Vegans have chosen the day after Turkey-Free Thanksgiving
as their traditional day to demonstrate in favor of synthetic,
petrochemical-based clothing and against natural fiber clothing,
including fur. This year, they stood for an hour or so in Park City,
Utah, just after an Arctic storm illustrated why people love fur’s
insulating properties — the temperature peaked at 18F during the day
and plummeted to below zero at night.
Dressed in layers of cotton, hemp, synthetic fibers and pleather (plastic) shoes,
20 vegans expressed their dissatisfaction with clothing stores offering
their clients a full range of natural fibers. The crowds flowed around
them, dressed in silk, wool, felt, leather, and furs such as shearling (sheepskin), mink, rabbit, fox and more.
The shoppers bought lots of Black Friday bargains, including many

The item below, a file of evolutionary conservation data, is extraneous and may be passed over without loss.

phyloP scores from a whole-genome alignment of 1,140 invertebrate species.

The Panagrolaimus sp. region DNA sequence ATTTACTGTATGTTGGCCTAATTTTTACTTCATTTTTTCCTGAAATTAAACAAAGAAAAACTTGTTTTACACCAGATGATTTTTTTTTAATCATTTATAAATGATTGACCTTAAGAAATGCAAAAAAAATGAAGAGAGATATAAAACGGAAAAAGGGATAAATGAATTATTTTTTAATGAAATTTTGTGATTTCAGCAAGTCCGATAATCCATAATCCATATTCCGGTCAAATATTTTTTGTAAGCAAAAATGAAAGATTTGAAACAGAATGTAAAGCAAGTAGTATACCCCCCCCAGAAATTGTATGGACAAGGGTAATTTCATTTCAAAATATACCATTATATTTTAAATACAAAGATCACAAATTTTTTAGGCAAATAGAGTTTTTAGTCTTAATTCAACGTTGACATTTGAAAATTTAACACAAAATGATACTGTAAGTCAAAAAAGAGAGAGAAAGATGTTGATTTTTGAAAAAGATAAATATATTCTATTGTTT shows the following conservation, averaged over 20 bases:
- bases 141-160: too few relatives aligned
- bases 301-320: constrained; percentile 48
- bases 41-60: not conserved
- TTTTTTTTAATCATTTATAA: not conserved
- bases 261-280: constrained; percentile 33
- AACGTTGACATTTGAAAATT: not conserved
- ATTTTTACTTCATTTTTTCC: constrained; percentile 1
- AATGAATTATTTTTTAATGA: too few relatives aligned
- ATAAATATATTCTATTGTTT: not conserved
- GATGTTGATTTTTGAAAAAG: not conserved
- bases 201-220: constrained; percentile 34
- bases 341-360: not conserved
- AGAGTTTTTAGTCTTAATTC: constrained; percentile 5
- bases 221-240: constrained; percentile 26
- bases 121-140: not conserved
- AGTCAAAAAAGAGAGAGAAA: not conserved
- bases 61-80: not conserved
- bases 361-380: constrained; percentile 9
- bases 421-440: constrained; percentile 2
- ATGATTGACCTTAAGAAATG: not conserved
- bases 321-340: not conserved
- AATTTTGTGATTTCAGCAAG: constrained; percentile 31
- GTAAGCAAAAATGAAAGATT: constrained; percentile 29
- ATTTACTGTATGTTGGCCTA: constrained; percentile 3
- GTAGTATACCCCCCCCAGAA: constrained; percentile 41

animal-based clothing products like leather shoes, sheepskin boots,
wool sweaters, fur-lined trappers’ hats. For lunch, most people enjoyed
fried chicken, buffalo burgers, steaks and shakes. Absolutely none of
these decisions pleased the protesting vegans.
The next day, the same group,
reduced to 15, protested outside a mink farm in South Jordan, near Salt
Lake City. And, while they’d secured permits to protest Sunday and
Monday in the mink farming
towns of Coalville and Morgan, no one showed up as snow peacefully
blanketed the towns and temperatures dropped to minus 15 at night and
single digits during the day.
While the vegans are welcome
to their opinion, most people, being omnivores, happily choose wonderful
natural fibers as they dress warmly for the winter chill — in Utah and
around the world.
On Thanksgiving we thank our
maker, those who protect our right to free speech and those who provide
us with food and fiber from plants AND animals, both wild and
Happy Thanksgiving to all!
In 2009, it wasn’t anywhere near as cold and so the vegans actually did show up to protest in Morgan, Utah, the first in the town’s history!